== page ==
Which booster has the most soot? SpaceX booster launch history! (discussion)

Offline TrevorMonty

Re: Phantom Space
« Reply #30 on: 01/30/2022 06:54 am »


They also have plans for a follow-up semi-reusable vehicle called Laguna: https://www.phantomspace.com/laguna-rocket

Summary; 2 meter diameter, 3 Ursa Major Ripley's on the first stage, still just one vacuum Hadley on the upper stage, 1200 kg to LEO, and propulsive landing using the most ridiculous legs I've ever seen.

Interesting that Phantom Space thinks the Ripley thrust is 35k lbs but the Ursa Major lists it as 50k lbs. My first thought was just a typo on the Laguna page, but if 50k lbs was right, the Laguna would have an unusually high T/W. Daytona has an rather low T/W,  but it is expendable and Elon has taught us that higher reusable optimizes at higherT/W, so maybe 50k lbs is right and it's a typo on the Laguna page. The other possibility is that Ursa Major is resizing Ripley and hasn't updated their site yet, but I haven't seen anything to indicate that.

Either way, propulsive landing with a 3 engine first stage is going to be a neat trick. I am picturing a MAJOR hover slam & power slide...
As comparsion Firefly Alpha is 1000kg expendable with 165klbs thrust.
The Laguna 1200kg is likely to be expendable and 3x50klbs engines.

What is recovery plan?. For this class RLV RTLS isn't realistic which means downrange landing on barge. Mid air recovery might be possible.



Sent from my SM-T733 using Tapatalk

"The first stage also features aerodynamic control flaps and dynamic hydraulic landing legs, allowing the first stage to land even on rough terrain."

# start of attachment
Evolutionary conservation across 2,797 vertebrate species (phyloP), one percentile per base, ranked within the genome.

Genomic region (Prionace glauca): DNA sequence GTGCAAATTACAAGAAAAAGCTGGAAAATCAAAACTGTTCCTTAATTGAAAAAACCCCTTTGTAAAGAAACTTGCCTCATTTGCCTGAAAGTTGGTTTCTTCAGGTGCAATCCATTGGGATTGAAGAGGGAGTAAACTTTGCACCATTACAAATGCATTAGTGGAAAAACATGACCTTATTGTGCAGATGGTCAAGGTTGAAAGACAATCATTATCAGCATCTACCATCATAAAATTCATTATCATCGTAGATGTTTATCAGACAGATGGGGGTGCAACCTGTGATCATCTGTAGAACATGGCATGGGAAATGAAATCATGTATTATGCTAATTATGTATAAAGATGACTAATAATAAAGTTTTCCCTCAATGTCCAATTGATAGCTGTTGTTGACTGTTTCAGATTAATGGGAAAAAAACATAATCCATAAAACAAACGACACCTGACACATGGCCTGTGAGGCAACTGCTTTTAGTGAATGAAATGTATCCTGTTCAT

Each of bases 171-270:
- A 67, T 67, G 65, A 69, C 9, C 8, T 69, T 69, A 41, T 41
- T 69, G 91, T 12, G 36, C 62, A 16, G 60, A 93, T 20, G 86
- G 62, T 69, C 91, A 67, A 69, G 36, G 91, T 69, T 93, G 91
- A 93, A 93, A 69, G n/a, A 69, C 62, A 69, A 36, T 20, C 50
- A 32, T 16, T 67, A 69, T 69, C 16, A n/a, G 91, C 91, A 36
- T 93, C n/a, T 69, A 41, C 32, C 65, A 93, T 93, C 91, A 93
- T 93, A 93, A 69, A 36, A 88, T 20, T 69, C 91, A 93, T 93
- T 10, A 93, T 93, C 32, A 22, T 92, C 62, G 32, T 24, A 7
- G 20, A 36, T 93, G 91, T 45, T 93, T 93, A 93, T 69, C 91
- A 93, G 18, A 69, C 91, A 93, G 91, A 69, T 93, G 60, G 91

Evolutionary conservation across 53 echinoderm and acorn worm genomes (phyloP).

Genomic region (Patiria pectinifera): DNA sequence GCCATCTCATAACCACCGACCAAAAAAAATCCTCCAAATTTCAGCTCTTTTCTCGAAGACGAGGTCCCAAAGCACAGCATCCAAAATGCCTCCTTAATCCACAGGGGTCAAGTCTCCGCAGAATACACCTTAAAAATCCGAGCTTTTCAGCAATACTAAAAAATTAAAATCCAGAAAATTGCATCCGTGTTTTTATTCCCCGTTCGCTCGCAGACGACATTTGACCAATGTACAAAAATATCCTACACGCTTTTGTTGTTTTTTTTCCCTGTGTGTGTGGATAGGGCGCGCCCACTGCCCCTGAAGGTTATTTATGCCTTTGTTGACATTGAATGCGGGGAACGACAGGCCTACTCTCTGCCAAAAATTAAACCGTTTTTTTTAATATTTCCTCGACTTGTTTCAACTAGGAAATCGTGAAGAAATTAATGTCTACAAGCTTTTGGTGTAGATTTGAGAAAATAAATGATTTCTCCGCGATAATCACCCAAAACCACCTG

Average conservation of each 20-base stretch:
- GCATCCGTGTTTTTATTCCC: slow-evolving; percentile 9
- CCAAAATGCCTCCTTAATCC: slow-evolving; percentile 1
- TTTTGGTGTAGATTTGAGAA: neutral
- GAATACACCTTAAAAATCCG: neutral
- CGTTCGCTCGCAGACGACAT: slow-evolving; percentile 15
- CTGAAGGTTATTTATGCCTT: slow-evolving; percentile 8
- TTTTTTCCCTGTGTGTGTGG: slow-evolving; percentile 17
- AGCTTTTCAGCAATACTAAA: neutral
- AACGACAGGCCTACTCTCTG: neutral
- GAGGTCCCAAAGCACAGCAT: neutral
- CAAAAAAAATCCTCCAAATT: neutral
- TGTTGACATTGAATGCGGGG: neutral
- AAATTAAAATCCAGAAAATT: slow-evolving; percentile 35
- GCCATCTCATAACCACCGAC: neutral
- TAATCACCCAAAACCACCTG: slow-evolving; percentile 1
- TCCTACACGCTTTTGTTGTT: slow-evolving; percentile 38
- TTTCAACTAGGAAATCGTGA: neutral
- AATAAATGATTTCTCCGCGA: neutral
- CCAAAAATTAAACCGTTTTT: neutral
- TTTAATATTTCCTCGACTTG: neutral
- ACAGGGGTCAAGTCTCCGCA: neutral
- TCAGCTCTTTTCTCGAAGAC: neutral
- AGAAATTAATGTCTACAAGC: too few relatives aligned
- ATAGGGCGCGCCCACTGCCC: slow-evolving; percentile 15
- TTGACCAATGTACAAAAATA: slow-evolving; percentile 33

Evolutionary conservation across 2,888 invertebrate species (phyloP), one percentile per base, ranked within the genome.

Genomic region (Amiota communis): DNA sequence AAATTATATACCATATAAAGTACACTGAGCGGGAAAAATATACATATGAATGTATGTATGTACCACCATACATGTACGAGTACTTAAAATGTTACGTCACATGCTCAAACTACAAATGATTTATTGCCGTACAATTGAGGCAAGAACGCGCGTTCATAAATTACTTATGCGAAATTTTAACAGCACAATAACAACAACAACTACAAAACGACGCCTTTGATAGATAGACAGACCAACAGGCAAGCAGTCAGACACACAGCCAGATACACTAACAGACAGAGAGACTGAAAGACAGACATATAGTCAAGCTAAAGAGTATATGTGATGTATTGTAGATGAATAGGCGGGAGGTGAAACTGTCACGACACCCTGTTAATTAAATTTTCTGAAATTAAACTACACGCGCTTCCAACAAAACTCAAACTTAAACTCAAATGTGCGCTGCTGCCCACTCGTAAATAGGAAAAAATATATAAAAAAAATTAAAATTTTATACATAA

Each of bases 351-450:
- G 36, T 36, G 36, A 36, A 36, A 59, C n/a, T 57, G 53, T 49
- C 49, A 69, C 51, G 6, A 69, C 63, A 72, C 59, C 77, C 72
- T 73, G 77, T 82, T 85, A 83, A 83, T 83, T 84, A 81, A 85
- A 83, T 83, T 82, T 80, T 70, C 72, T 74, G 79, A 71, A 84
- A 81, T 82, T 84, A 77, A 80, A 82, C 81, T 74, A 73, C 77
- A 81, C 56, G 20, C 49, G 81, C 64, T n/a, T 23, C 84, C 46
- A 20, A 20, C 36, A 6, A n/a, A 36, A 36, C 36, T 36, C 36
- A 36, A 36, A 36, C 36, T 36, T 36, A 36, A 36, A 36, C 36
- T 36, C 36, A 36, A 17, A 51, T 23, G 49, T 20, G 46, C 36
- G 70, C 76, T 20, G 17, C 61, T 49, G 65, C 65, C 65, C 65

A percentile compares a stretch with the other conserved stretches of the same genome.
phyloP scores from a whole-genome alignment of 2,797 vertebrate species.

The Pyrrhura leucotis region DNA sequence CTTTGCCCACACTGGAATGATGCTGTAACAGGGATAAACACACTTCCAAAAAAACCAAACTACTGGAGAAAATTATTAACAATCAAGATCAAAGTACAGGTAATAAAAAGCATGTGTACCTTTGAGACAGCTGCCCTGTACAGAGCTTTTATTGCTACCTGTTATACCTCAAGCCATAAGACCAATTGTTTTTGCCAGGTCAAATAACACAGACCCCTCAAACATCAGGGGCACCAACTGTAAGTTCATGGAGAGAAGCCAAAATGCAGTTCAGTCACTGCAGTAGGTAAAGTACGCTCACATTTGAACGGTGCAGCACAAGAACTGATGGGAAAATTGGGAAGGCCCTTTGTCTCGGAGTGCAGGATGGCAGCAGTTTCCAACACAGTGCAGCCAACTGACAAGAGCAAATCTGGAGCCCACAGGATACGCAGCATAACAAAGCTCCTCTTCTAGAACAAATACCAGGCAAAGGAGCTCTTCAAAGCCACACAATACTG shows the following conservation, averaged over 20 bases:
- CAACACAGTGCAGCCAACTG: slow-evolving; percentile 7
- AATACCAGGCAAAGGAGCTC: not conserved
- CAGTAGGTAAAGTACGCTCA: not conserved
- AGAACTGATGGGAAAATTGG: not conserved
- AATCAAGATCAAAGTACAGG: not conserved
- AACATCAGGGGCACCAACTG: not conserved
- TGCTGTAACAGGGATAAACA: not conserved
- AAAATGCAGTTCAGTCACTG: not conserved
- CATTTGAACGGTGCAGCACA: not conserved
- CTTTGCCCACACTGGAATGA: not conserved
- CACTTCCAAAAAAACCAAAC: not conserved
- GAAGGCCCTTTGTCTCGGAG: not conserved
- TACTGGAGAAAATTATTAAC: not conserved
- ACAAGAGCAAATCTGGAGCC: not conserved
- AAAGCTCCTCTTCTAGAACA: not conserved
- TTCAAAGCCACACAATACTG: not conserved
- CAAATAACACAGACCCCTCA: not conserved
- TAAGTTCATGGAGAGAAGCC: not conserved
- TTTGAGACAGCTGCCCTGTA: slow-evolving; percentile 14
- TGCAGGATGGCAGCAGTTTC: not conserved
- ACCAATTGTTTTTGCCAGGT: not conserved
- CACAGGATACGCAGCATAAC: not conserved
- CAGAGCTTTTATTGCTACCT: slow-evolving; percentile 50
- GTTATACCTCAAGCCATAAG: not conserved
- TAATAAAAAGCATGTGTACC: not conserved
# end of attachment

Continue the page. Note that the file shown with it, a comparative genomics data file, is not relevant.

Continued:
The fact that they think rough terrain could even maybe be a concern suggests that this will not be landing on a barge.

Makes it sound more like some random Cantrell marketing claim more like. There is no reason for an Earth-based first stage to ever land on rough terrain, but it sounds cool.

See also the inconsistent thrust numbers, the faked pictures and the fact that the first big action they took with their investment was to transfer most of it into Cantrells personal wealth by buying his consulting company.

When comes to the investors and their money "buyer beware" especially where Cantrell is concerned.

Sent from my SM-G570Y using Tapatalk


Offline gmbnz

  • Member
  • Posts: 53
  • New Zealand
  • Liked: 41
  • Likes Given: 13
Re: Phantom Space
« Reply #31 on: 01/30/2022 10:05 am »
Daytona (that's their rocket's name)
HEIGHT: 18.7 m / 61.4 ft
DIAMETER: 1.25 m / 4.1 ft
MASS: 13,436 kg / 29,559 lb
PAYLOAD:
        LEO: 450 kg / 992 lb

<snip>

Engine:
PROPELLANT: LOX / RP-1
SL THRUST: 22.2 kN / 5000 lbf
VACUUM THRUST: 26.7 kN / 6000 lbf
SPECIFIC IMPULSE: 302s

Snipping a few of the other specs out, but I couldn't help but notice that it is incredibly similar to the Electron, which is also 18m tall, is 1.2m diameter, has a liftoff mass of 13t, and very similar engine thrusts (although higher engine isp).